HOUSTON, Texas (KTRK) — The Houston Independent School District continues to downsize. ABC13 partners at the Houston Chronicle first reported that the district has eliminated some custodian positions.
The decision came on Friday as HISD reorganizes amid a state takeover.
All affected custodians have been notified of the position’s discontinuation, and “they are free to reapply for other open positions in the district,” HISD said in a statement.
“This is part of our ongoing effort to right-size the central office to ensure we are using resources responsibly and maximize resources in the classroom,” the statement said.
Mayor Sylvester Turner posted on X, formerly known as Twitter, questioning when enough is enough.
“How much more will we accept by those currently in charge of HISD put there by the state before we collectively stand up and say enough,” Turner said.
The district told the paper they want to ensure they are using resources responsibly, and maximizing resources in the classroom.
The number of jobs cut hasn’t been released, but those impacted have been notified and were told they could reapply for other positions in the districts.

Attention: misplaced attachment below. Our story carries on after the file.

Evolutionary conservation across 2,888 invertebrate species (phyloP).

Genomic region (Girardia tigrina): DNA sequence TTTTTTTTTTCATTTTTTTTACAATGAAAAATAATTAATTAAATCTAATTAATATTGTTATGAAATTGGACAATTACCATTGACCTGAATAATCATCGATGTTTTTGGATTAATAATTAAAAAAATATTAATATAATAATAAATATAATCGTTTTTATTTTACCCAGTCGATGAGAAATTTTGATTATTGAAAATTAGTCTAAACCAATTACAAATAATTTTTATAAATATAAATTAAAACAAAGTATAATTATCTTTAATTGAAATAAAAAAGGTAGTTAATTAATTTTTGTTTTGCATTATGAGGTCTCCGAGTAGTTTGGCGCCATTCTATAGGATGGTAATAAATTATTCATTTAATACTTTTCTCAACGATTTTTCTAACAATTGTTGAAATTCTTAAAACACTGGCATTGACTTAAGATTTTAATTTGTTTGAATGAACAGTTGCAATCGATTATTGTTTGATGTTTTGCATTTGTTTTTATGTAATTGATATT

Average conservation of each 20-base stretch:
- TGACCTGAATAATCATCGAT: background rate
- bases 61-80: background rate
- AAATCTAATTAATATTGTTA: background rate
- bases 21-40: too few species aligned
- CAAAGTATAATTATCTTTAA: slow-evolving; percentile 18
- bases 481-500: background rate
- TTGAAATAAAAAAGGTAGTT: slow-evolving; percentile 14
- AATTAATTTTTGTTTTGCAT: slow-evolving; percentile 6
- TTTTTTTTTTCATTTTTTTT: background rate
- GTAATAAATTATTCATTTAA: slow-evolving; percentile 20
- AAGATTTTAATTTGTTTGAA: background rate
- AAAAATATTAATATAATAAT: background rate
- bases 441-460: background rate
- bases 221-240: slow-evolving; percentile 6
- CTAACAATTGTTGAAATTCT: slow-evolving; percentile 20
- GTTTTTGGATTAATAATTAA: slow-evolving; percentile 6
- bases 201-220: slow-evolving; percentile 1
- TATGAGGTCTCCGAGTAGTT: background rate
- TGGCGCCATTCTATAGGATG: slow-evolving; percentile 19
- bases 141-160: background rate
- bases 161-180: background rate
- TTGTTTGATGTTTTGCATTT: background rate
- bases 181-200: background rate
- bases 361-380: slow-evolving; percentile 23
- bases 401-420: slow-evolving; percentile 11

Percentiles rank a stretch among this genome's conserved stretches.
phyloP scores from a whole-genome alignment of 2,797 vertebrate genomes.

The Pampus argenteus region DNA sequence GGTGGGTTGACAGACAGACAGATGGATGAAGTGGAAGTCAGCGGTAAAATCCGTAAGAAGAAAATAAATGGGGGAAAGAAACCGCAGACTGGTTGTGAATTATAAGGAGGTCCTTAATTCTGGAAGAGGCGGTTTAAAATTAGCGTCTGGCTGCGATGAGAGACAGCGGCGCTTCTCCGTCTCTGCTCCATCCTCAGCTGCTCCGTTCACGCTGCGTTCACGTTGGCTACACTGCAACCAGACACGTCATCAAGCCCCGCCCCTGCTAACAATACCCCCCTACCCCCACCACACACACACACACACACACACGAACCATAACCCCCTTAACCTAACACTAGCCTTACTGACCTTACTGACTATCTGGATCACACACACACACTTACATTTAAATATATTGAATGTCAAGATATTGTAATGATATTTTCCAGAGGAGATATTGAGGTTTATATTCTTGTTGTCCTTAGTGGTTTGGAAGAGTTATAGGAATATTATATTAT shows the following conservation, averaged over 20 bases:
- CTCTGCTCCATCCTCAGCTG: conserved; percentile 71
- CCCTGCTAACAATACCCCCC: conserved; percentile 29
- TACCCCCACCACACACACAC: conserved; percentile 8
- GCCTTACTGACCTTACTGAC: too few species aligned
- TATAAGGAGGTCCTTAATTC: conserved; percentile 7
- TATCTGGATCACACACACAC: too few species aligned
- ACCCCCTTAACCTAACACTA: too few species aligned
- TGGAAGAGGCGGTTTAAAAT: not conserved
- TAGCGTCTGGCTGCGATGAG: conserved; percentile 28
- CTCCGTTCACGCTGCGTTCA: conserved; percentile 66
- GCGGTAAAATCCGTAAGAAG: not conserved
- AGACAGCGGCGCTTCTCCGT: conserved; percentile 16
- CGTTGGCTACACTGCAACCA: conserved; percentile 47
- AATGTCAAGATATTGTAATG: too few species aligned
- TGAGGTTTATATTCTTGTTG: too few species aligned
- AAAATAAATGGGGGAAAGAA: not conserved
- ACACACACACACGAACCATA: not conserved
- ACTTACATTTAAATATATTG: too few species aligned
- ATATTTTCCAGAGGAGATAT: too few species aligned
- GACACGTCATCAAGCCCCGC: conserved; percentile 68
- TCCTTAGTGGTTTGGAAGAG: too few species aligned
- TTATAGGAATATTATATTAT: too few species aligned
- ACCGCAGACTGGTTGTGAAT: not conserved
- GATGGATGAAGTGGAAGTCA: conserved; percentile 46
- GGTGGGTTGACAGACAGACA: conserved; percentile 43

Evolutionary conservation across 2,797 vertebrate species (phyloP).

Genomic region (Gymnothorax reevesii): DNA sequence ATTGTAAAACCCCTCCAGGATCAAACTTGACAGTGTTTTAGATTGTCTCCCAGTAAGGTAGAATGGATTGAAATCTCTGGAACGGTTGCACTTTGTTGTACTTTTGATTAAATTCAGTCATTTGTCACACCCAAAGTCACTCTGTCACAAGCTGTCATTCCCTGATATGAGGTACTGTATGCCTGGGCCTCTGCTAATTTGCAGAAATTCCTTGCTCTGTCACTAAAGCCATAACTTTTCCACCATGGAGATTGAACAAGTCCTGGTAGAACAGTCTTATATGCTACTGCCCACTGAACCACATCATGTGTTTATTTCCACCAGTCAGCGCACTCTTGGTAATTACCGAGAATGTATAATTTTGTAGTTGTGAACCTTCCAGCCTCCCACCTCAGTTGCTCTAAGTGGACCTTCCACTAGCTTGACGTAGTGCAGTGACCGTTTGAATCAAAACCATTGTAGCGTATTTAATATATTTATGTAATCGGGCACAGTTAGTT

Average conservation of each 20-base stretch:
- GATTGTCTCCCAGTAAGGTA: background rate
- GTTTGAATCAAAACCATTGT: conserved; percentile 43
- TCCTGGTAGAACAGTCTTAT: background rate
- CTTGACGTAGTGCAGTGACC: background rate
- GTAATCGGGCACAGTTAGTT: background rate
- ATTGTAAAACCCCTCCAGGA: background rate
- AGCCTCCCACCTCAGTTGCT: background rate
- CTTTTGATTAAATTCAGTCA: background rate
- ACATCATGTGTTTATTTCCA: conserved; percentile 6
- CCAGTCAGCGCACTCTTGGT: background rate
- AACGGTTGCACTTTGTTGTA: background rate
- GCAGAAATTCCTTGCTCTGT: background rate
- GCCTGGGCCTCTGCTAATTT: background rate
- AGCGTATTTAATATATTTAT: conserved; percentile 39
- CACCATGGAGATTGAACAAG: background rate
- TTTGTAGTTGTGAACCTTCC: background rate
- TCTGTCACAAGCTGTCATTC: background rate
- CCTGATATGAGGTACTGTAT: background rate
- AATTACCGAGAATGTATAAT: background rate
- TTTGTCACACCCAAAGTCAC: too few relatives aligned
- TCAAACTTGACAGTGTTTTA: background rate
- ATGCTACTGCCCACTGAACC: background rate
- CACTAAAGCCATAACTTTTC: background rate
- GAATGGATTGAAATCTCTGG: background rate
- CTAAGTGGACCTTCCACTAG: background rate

Michelle Williams, president of the Houston Education Association, told the Houston Chronicle the way HISD dismissed its custodians was “disrespectful.”
Williams noted that custodians secure school buildings in the morning and lock up when the day is over, which she said means reducing the number of custodians could create a safety concern.
Custodial workers affected by the discontinuation can also apply for unemployment, Wretha Rawls Thomas, the president of the Houston Educational Support Personal Blue Collars Union, said in a Facebook post.
Thomas said the custodians whose jobs were eliminated were on 11-month schedules, and she’ll be working with the district to get 11-month employees converted to 12 months.
The HISD statement said the district followed established human resources procedures in managing the job cuts.
HISD continues to make cuts, including more than 2,300 administrative jobs, after the Texas Education Agency took over the district earlier this year.
The sudden announcement has a familiar tone. In August, the district used prerecorded video announcing 21 special education teachers’ job cuts, which also came as a shock.